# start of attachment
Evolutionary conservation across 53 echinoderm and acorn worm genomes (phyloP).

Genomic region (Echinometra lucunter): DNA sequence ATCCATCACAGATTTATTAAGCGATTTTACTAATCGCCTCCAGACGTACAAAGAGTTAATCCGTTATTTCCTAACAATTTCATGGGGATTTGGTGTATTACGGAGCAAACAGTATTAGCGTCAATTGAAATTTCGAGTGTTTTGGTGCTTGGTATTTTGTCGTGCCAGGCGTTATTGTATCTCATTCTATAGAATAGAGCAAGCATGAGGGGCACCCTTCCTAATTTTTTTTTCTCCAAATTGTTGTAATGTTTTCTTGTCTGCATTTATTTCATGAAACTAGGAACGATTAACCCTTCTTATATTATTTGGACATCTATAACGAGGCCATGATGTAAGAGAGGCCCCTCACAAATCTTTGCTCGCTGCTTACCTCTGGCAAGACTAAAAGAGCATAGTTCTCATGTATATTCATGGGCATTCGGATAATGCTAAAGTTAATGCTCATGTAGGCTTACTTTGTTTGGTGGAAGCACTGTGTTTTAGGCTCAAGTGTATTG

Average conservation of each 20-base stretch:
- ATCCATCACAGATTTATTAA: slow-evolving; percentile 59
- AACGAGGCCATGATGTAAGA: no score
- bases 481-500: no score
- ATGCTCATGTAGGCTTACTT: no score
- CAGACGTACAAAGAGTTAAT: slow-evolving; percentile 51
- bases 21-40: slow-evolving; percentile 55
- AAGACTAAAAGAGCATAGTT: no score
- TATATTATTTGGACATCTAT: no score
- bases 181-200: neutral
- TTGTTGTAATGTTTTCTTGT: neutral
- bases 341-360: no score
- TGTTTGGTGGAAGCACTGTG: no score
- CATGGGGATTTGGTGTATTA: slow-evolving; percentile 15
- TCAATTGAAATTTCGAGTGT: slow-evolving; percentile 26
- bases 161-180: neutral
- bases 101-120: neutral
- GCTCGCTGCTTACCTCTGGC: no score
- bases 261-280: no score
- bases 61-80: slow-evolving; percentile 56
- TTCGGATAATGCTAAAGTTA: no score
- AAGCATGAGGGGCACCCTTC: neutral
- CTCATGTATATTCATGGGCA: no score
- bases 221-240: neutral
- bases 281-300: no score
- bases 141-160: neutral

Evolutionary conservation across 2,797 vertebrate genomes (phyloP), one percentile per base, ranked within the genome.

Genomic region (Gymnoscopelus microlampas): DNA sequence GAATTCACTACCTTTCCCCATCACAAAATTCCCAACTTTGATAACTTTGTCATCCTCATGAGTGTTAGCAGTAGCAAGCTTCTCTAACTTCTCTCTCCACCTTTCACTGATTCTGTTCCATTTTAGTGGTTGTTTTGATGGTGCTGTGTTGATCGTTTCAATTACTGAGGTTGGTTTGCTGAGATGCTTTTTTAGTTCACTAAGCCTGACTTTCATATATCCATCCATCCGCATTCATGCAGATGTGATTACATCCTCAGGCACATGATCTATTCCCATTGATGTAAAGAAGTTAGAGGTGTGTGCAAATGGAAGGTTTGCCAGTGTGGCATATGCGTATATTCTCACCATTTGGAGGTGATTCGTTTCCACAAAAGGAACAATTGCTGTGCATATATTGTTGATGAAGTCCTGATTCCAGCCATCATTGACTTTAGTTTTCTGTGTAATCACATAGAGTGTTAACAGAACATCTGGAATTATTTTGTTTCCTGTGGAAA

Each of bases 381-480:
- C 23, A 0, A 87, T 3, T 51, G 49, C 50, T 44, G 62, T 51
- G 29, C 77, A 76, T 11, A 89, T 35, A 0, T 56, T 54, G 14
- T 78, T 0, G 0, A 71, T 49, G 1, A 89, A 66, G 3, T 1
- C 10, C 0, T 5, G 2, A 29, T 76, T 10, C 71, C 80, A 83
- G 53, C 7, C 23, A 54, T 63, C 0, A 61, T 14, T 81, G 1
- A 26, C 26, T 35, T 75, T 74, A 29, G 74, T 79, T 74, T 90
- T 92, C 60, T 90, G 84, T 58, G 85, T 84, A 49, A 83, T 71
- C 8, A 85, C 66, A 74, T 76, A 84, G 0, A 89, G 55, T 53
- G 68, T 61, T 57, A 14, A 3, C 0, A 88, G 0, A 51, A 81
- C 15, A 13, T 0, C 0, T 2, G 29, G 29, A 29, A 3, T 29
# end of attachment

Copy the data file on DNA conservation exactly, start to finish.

Evolutionary conservation across 53 echinoderm and acorn worm genomes (phyloP).

Genomic region (Echinometra lucunter): DNA sequence ATCCATCACAGATTTATTAAGCGATTTTACTAATCGCCTCCAGACGTACAAAGAGTTAATCCGTTATTTCCTAACAATTTCATGGGGATTTGGTGTATTACGGAGCAAACAGTATTAGCGTCAATTGAAATTTCGAGTGTTTTGGTGCTTGGTATTTTGTCGTGCCAGGCGTTATTGTATCTCATTCTATAGAATAGAGCAAGCATGAGGGGCACCCTTCCTAATTTTTTTTTCTCCAAATTGTTGTAATGTTTTCTTGTCTGCATTTATTTCATGAAACTAGGAACGATTAACCCTTCTTATATTATTTGGACATCTATAACGAGGCCATGATGTAAGAGAGGCCCCTCACAAATCTTTGCTCGCTGCTTACCTCTGGCAAGACTAAAAGAGCATAGTTCTCATGTATATTCATGGGCATTCGGATAATGCTAAAGTTAATGCTCATGTAGGCTTACTTTGTTTGGTGGAAGCACTGTGTTTTAGGCTCAAGTGTATTG

Average conservation of each 20-base stretch:
- ATCCATCACAGATTTATTAA: slow-evolving; percentile 59
- AACGAGGCCATGATGTAAGA: no score
- bases 481-500: no score
- ATGCTCATGTAGGCTTACTT: no score
- CAGACGTACAAAGAGTTAAT: slow-evolving; percentile 51
- bases 21-40: slow-evolving; percentile 55
- AAGACTAAAAGAGCATAGTT: no score
- TATATTATTTGGACATCTAT: no score
- bases 181-200: neutral
- TTGTTGTAATGTTTTCTTGT: neutral
- bases 341-360: no score
- TGTTTGGTGGAAGCACTGTG: no score
- CATGGGGATTTGGTGTATTA: slow-evolving; percentile 15
- TCAATTGAAATTTCGAGTGT: slow-evolving; percentile 26
- bases 161-180: neutral
- bases 101-120: neutral
- GCTCGCTGCTTACCTCTGGC: no score
- bases 261-280: no score
- bases 61-80: slow-evolving; percentile 56
- TTCGGATAATGCTAAAGTTA: no score
- AAGCATGAGGGGCACCCTTC: neutral
- CTCATGTATATTCATGGGCA: no score
- bases 221-240: neutral
- bases 281-300: no score
- bases 141-160: neutral

Evolutionary conservation across 2,797 vertebrate genomes (phyloP), one percentile per base, ranked within the genome.

Genomic region (Gymnoscopelus microlampas): DNA sequence GAATTCACTACCTTTCCCCATCACAAAATTCCCAACTTTGATAACTTTGTCATCCTCATGAGTGTTAGCAGTAGCAAGCTTCTCTAACTTCTCTCTCCACCTTTCACTGATTCTGTTCCATTTTAGTGGTTGTTTTGATGGTGCTGTGTTGATCGTTTCAATTACTGAGGTTGGTTTGCTGAGATGCTTTTTTAGTTCACTAAGCCTGACTTTCATATATCCATCCATCCGCATTCATGCAGATGTGATTACATCCTCAGGCACATGATCTATTCCCATTGATGTAAAGAAGTTAGAGGTGTGTGCAAATGGAAGGTTTGCCAGTGTGGCATATGCGTATATTCTCACCATTTGGAGGTGATTCGTTTCCACAAAAGGAACAATTGCTGTGCATATATTGTTGATGAAGTCCTGATTCCAGCCATCATTGACTTTAGTTTTCTGTGTAATCACATAGAGTGTTAACAGAACATCTGGAATTATTTTGTTTCCTGTGGAAA

Each of bases 381-480:
- C 23, A 0, A 87, T 3, T 51, G 49, C 50, T 44, G 62, T 51
- G 29, C 77, A 76, T 11, A 89, T 35, A 0, T 56, T 54, G 14
- T 78, T 0, G 0, A 71, T 49, G 1, A 89, A 66, G 3, T 1
- C 10, C 0, T 5, G 2, A 29, T 76, T 10, C 71, C 80, A 83
- G 53, C 7, C 23, A 54, T 63, C 0, A 61, T 14, T 81, G 1
- A 26, C 26, T 35, T 75, T 74, A 29, G 74, T 79, T 74, T 90
- T 92, C 60, T 90, G 84, T 58, G 85, T 84, A 49, A 83, T 71
- C 8, A 85, C 66, A 74, T 76, A 84, G 0, A 89, G 55, T 53
- G 68, T 61, T 57, A 14, A 3, C 0, A 88, G 0, A 51, A 81
- C 15, A 13, T 0, C 0, T 2, G 29, G 29, A 29, A 3, T 29